10% Off Any Order of 2 or More Items - Code: DOUBLE

Make a Bitter Cup of Coffee Less Bitter By Doing This

Make a Bitter Cup of Coffee Less Bitter By Doing This

Jake Bonneman
4 minute read

Do you like your coffee on the bitter side? Plenty of people do.

But what if an unfortunately-timed phone call caused you to leave your coffee extracting in your French Press for a minute or two too long—and now you’ve ended up with a bitter cup?

What's Up, Bitter Cup?

You can't just toss it and start over. Well, you can—but we all know that wasting quality coffee is a sin.

Fortunately, if you're not a fan of bitter coffee, there's an easy way to reduce it. And all you need is salt.

That’s right, salt.

A little pinch of table salt added to your coffee can help neutralize some of the bitterness.

Most people assume that adding sugar to a cup of bitter coffee will help counter some of the bitterness, but salt is actually a more effective way to handle it because of how our taste buds work.

Now, we're not talking about adding a lot of salt—a little goes a long way.

Definitely don't add it to your coffee in the same amount you'd add sugar.

Just a pinch—maybe two—is all you need. If you're not sure how much to add, start small and then taste as you go. Remember, it's always easier to add more salt than it is to take it away, so err on the side of caution.

The Swedish Connection

You might feel a little dubious about adding salt to your coffee at first, but in the world's top coffee drinking nation—Sweden—people have been adding salt to their coffee for decades.

So, if it's good enough for the Swedes, it's good enough for me. After all, they gave us Volvo, ABBA, and IKEA. Well, Volvos are good anyway.

But some coffee lovers are far saltier than the Swedes. In fact, in some coastal regions of Europe, people have used brackish water (a mix of fresh and salt water) to brew their coffee regularly for quite a long time.

Now, I'm not suggesting you start loading up your French Press with water from the nearest estuary—in fact, I'm decidedly not recommending that at all—but the point is, don't worry. In our case, it'll just be a pinch.

The Science Behind It

So, what's the science behind using salt to reduce bitterness in coffee?

Well, it all has to do with ions.

Our taste buds allow us to detect characteristics like sweet, sour, salty, bitter, and umami. However, bitterness differs from other tastes, in that when we taste something bitter, calcium ions get sent to the brain. And while salt enhances other types of flavor, it tends to reduce our perception of bitterness.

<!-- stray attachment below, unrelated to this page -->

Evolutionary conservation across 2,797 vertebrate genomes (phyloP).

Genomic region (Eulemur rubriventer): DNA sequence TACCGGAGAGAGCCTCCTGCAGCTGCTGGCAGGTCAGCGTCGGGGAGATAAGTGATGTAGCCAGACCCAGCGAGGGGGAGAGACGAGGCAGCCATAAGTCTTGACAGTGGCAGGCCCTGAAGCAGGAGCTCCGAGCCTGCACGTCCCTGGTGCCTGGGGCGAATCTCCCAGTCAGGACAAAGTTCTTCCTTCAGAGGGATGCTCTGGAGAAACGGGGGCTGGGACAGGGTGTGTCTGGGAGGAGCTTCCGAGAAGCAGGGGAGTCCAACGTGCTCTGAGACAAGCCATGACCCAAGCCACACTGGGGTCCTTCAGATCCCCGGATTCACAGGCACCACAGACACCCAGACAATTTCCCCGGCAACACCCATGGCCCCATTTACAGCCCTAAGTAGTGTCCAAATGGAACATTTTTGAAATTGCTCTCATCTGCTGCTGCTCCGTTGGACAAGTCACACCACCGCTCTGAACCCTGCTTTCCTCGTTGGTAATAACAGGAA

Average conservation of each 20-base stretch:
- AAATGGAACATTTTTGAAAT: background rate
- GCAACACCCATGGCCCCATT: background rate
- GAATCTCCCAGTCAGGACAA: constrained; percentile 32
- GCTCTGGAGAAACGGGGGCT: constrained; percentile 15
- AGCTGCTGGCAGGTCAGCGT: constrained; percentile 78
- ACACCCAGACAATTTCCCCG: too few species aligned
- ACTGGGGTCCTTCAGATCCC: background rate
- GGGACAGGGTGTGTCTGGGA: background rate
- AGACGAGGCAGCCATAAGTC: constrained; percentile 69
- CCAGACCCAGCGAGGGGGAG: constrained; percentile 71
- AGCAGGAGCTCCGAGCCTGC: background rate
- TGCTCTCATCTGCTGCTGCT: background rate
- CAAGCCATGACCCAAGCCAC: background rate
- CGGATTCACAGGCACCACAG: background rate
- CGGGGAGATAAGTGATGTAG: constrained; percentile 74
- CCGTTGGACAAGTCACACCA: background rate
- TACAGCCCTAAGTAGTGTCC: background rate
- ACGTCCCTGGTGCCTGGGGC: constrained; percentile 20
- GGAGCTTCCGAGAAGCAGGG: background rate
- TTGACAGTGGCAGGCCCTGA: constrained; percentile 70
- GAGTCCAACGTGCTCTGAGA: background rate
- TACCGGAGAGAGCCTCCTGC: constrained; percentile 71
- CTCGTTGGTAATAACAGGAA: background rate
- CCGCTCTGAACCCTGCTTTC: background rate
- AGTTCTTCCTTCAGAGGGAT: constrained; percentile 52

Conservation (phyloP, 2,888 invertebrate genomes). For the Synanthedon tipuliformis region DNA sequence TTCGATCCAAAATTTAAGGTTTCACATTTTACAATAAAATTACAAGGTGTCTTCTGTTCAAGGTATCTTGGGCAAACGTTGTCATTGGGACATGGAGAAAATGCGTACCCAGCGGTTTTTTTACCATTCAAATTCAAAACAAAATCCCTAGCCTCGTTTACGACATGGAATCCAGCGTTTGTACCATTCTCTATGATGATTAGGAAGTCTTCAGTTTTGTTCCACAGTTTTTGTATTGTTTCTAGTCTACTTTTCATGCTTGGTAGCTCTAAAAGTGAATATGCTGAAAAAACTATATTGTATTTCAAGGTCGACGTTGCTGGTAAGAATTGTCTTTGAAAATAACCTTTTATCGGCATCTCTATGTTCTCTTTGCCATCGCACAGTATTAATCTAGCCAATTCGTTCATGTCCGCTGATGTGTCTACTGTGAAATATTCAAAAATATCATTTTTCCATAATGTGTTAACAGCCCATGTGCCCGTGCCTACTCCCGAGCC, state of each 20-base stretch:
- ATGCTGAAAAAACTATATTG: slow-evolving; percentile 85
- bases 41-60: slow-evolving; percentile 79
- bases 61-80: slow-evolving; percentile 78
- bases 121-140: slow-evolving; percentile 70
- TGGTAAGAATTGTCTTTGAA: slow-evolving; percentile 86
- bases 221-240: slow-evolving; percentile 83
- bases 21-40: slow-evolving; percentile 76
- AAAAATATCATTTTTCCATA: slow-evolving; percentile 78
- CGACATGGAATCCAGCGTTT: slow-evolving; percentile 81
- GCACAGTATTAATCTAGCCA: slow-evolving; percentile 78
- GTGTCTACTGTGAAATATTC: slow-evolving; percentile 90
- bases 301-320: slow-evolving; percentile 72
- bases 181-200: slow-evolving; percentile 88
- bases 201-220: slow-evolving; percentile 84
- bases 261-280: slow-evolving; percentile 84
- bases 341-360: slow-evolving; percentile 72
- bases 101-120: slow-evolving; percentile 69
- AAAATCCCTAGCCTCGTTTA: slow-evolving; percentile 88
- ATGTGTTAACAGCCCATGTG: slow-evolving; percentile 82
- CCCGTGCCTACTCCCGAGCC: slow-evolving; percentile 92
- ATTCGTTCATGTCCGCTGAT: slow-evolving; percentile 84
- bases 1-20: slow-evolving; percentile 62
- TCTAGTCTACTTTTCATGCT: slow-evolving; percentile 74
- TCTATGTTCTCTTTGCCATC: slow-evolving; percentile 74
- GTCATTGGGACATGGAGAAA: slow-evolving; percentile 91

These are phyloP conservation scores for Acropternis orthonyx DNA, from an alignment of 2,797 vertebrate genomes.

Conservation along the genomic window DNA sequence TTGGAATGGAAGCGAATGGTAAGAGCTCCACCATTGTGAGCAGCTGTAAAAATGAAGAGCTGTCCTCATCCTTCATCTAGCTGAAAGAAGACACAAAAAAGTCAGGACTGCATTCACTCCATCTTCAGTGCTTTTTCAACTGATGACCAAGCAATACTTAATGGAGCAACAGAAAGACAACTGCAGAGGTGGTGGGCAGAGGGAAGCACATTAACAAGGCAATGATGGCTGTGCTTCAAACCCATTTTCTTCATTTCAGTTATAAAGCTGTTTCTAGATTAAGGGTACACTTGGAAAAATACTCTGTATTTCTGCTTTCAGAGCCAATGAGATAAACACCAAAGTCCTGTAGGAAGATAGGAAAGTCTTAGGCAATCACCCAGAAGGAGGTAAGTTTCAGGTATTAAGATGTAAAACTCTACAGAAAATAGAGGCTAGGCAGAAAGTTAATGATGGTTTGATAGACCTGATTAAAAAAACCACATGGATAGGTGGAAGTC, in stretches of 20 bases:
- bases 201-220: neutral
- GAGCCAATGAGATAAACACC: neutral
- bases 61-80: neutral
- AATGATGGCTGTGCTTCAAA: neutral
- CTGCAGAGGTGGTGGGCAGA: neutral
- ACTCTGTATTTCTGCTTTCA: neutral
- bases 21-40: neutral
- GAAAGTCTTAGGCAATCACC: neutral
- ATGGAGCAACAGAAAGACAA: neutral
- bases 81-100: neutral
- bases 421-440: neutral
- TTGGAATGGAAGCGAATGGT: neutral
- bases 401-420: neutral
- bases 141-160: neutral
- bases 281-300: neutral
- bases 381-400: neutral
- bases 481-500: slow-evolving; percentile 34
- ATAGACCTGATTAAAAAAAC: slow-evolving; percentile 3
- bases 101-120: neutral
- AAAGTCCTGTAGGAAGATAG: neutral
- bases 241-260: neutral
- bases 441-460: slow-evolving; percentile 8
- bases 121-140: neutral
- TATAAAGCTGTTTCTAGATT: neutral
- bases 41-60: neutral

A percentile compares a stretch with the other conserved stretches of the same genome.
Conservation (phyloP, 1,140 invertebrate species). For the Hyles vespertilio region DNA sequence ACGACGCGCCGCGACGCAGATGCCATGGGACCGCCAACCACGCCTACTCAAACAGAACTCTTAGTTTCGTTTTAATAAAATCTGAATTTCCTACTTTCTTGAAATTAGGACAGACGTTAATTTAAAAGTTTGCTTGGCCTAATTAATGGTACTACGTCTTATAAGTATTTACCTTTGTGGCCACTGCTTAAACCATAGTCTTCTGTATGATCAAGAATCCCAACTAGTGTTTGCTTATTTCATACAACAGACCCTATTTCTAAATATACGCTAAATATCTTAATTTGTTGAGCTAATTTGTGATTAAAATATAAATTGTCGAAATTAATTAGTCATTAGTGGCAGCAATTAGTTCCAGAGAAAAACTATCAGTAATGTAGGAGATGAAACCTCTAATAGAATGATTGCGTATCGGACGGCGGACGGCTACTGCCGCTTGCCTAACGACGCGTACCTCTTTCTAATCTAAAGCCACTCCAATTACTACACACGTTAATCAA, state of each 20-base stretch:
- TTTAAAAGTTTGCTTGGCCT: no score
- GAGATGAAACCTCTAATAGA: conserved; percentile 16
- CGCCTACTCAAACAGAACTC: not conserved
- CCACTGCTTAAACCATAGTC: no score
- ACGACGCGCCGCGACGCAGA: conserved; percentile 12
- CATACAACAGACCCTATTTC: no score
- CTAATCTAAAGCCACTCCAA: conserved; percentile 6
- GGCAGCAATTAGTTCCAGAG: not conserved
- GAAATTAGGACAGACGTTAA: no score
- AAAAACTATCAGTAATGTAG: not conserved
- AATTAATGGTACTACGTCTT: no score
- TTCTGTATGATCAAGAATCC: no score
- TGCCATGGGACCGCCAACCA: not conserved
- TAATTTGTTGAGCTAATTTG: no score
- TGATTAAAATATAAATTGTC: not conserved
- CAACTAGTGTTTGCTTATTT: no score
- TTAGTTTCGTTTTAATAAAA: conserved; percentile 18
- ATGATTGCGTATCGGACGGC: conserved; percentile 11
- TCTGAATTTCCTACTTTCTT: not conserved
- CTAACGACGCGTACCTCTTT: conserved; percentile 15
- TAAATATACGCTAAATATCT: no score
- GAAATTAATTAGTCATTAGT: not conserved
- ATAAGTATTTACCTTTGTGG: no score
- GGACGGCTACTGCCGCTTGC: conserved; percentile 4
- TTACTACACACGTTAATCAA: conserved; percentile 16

Bitter tasting things activate bitter taste receptors, which send calcium ions to the brain, telling us that we have (or had) something bitter on our tongue.

Salty tasting things activate salt receptors (and sodium ions) in the same way.

However, sodium ions bonding to the receptors on the tongue temporarily suppresses our ability to detect bitterness.

Think of a margarita. Oh, you already were? Perfect.

The traditional way of serving a margarita with a salt-rimmed glass helps to reduce the bitterness and make all that agave juice more palatable. And the same principle can be applied to a cup of coffee that's a bit more bitter than you'd like. Science!


  • A little bit of fat (like milk or cream) can also help round out bitterness in coffee. So, if you're really not a fan of bitterness, you might want to try adding milk or cream to your coffee along with a pinch of salt.
  • Be sure to use fine salt. Finely-ground salt dissolves more quickly and evenly than coarse salt.
  • If you're worried about your coffee becoming too salty, don't be. The amount of salt you'll be adding is very small and will likely go unnoticed. Many people can't tell the difference when a pinch of salt is added to coffee, unless they are trying to detect saltiness.

So next time you find yourself experiencing the Bitter Brew Blues, don't reach for the sugar bowl—reach for the salt shaker instead. A little pinch is probably all you need.


Want More Coffee Content?

« Back to Blog